Overview and Inventory of HHS Efforts to Assist Incarcerated and Reentering Individuals and their Families . Criminal Justice Drug Abuse Treatment Studies (CJ-DATS)


Type of Activity: Research

Funding Mechanism: Grant; Cooperative Agreement Grant (U01)

Total Available Funding: N/A

Number of Awards: 12

Average Award Amount (current year): $538,000

Length of Project Period: Varies

Federal Partners: Center for Substance Abuse Treatment (CSAT/SAMHSA), Department of Justice, Centers for Disease Control and Prevention

Summary: The Criminal Justice Drug Abuse Treatment Studies (CJ-DATS) is a research cooperative studying organizational processes involved in the successful implementation of high-quality drug abuse treatment services in criminal justice settings. Each Research Center has partnered with at least one criminal justice setting (i.e., prisons, jails, probation/parole offices, reentry drug courts) and the collaborative provides a platform for multi-site treatment services research trials on implementing and sustaining improved drug abuse treatment services across a coordinated continuum of care for offenders with substance use disorders who are returning to the community after detention or incarceration. Studies focus on three topics: implementation of effective screening and assessment for the development of post-release treatment service planning; implementing medication assisted treatment through the development of inter-organizational linkages between community corrections and community-based treatment service providers; and implementation of a coordinated HIV continuum of care including prevention, testing, and linkage to treatment for offenders transitioning from the institution to the community.

Background: Many research-based clinical interventions and treatment services have not been adopted for criminal justice populations and consequently few drug-involved offenders benefit from them.  From 2002-2007, NIDA funded the first phase of the CJ-DATS cooperative, which fielded 13 studies in 8 topical areas, all testing the effectiveness of specific interventions and treatment practices for incarcerated populations. In the course of conducting these studies, researchers identified multiple organizational and systems-level barriers to full-scale adoption and sustainability of these interventions in routine practice. The implementation of research-based drug abuse treatment practices in criminal justice settings often faces clinical, administrative, organizational, and policy barriers.  While various implementation barriers are often surmounted during the course of research, if the solutions are expedient rather than systemic the intervention may not be sustainable once the study ends — regardless of its clinical effectiveness or cost-effectiveness. Thus, the research being conducted under the second phase of CJ-DATS supports organizational and systems-level studies on implementation and sustainability of three key practices: assessment, medication-assisted treatment, and a continuum of HIV prevention, testing, and treatment services.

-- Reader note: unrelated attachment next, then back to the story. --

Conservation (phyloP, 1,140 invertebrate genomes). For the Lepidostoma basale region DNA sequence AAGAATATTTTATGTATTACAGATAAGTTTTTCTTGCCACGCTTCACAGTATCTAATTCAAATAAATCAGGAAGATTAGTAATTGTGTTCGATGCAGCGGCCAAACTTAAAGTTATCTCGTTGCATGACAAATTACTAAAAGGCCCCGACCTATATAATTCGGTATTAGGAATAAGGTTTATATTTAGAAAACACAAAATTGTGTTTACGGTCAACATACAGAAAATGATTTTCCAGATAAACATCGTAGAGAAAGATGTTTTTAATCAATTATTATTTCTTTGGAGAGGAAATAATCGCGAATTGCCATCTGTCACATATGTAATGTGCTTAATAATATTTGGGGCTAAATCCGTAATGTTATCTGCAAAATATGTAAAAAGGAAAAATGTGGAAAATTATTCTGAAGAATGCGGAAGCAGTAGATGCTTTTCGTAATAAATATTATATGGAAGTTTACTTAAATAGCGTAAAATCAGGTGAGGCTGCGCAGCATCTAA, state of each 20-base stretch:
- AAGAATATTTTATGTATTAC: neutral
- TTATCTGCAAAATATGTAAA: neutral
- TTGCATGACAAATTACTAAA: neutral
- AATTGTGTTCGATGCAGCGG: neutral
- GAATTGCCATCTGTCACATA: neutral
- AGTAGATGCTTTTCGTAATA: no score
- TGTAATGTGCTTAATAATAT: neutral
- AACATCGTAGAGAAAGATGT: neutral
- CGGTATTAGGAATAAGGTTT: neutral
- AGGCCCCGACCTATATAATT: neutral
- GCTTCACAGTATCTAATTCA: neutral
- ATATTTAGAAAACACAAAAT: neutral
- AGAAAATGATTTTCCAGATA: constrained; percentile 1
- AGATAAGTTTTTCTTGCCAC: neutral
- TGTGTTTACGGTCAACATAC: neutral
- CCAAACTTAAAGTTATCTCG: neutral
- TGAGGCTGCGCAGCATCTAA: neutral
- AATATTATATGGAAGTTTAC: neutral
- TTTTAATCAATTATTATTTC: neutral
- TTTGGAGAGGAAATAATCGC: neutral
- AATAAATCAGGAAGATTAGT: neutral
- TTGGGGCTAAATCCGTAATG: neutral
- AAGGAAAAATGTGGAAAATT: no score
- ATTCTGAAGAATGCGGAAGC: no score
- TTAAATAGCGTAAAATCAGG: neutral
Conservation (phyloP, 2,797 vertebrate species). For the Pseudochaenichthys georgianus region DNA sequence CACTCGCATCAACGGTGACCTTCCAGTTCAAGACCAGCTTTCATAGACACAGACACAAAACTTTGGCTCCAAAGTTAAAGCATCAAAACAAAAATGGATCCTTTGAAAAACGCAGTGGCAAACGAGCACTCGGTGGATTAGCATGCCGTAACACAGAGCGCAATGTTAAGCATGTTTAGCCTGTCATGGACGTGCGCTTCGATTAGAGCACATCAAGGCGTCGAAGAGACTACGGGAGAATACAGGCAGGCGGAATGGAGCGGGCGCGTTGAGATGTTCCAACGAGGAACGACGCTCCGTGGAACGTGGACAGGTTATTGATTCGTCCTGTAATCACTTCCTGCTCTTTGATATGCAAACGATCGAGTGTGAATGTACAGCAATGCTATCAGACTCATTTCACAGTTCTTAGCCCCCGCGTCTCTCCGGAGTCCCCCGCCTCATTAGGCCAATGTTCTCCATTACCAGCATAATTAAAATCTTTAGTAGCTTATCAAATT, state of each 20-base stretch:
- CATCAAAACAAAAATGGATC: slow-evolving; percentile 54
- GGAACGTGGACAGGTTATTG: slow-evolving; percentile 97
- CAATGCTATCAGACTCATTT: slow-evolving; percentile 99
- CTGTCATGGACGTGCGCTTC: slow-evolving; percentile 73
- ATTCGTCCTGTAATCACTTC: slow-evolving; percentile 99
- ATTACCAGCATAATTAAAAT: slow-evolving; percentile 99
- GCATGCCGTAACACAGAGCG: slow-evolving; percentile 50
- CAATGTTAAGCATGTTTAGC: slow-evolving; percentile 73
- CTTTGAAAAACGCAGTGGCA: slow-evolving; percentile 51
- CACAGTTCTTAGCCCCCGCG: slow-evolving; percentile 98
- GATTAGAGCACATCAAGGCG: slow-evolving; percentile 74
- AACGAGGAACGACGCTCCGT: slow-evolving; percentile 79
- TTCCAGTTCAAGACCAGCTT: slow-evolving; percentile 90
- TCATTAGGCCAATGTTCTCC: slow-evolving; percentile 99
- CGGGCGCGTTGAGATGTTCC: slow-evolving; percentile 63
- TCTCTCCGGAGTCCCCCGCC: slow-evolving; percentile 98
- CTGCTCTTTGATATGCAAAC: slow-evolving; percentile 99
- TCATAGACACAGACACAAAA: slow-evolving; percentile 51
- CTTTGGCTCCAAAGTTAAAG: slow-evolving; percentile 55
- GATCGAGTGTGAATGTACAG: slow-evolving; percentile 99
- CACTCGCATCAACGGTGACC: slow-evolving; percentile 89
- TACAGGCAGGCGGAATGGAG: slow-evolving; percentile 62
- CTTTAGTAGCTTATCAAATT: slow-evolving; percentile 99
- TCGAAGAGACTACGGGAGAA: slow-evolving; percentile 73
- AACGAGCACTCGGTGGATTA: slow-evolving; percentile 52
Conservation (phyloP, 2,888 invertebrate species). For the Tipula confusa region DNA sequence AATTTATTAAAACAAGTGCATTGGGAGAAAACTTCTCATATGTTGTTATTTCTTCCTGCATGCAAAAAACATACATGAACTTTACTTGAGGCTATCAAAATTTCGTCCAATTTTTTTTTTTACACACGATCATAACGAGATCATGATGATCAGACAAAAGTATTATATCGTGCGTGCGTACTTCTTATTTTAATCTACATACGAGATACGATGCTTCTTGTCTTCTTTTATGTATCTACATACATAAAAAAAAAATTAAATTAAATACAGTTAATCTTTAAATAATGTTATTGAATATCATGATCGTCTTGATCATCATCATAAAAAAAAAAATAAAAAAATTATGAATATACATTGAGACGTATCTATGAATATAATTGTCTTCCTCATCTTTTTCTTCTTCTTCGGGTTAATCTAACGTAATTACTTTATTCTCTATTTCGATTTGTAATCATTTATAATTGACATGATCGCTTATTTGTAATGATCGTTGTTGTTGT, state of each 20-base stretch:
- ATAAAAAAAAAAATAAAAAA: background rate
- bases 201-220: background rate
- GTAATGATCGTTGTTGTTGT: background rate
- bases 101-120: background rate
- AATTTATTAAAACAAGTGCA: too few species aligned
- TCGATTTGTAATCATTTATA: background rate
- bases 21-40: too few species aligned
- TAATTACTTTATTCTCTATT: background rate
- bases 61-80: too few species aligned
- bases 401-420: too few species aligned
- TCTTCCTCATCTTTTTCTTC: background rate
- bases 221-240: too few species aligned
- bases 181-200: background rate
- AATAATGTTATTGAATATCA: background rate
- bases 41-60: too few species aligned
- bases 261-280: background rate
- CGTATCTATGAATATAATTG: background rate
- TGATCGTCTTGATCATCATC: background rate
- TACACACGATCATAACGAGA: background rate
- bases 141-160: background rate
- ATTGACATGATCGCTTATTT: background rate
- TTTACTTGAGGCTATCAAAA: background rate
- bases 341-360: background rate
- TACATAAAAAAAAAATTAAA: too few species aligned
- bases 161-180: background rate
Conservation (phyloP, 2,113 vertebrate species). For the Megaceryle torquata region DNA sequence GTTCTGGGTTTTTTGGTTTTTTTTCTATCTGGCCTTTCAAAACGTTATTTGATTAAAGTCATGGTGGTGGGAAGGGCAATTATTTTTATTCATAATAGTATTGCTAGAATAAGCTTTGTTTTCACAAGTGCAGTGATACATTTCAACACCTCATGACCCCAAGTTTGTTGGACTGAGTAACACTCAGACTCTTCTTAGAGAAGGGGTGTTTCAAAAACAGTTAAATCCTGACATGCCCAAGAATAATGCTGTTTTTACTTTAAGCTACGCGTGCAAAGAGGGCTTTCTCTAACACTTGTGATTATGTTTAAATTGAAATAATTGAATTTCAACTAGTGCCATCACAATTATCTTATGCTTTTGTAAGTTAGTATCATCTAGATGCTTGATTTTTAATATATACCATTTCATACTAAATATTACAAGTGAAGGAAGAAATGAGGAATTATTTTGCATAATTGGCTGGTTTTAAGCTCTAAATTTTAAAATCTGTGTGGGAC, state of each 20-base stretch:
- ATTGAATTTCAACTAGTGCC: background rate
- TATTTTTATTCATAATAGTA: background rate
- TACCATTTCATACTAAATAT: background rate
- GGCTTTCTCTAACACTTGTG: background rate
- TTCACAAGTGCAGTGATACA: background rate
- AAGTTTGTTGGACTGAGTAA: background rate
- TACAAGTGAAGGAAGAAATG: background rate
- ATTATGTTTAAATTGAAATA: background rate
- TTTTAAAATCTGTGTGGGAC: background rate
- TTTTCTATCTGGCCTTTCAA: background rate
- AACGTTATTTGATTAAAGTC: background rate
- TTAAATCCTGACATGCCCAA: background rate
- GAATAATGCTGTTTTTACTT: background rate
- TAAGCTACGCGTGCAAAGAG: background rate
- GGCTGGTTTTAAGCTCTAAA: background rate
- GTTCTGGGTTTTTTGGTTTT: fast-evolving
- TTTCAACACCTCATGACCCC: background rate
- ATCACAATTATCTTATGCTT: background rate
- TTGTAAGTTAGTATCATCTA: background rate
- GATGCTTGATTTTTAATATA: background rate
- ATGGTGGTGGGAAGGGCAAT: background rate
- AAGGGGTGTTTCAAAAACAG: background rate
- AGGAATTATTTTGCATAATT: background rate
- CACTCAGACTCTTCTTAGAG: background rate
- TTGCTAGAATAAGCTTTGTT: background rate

Principle Investigator Location Title
Current Grantees:
Mike Shafer Arizona State University
Phoenix, AZ
The Arizona Network for the Study of Implementation Effectiveness
Linda Frisman University of Connecticut 
West Hartford, CT
CT Research Center for Criminal Justice Drug Abuse Treatment Study Center
Christy Visher University of Delaware 
Newark, DE
Implementing Effective HIV/Drug Treatment in Corrections-MidStates CJ-DATS Center
Tim Kinlock Friends Research Inst 
Baltimore, MD
Implementing Treatment Initiatives for Criminal Justice Clients
Carl Leukefeld University of Kentucky 
Lexington, KY
Central States Criminal Justice Drug Abuse Center
Peter Friedmann Lifespan 
Providence, RI
Continuum of Care for Drug-Involved Offenders
Stan Sacks NDRI 
New York, NY
NDRI Rocky Mountain Research Center for CJDATS 2
Michael Prendergast UCLA
Los Angeles, CA
Pacific Coast Research Center of CJ-DATS 2
Kevin Knight Texas Christian University
Fort Worth, TX
Implementing and Sustaining Innovations in Criminal Justice-DATS 2
Steve Belenko Temple University
Philadelphia, PA
The Pennsylvania Research Center at Temple University
Howard Liddle University of Miami School of Medicine
Miami, FL
Center for Implementing Juvenile Justice Drug Abuse & HIV Systems Interventions
Faye Taxman George Mason University
Manassas, VA
Action Research to Advance Implementation in the CJS: CJ-DATS 2 Continuation

Location(s) of Projects:  See above.

Evaluation Activities:  Process evaluations are built into each of the three implementation trials being conducted in CJ-DATS. As a cooperative agreement, NIDA also plays an active role in study design and management. Peer-reviewed publications to disseminate scientific data and findings; presentations of findings at scientific meetings.

Future Prospects:  Dependent in part on results of research studies, which are just entering the field.


Susan Weiss, Ph.D.
Phone: (301) 443-6071

Email: susan.weiss@nih.gov

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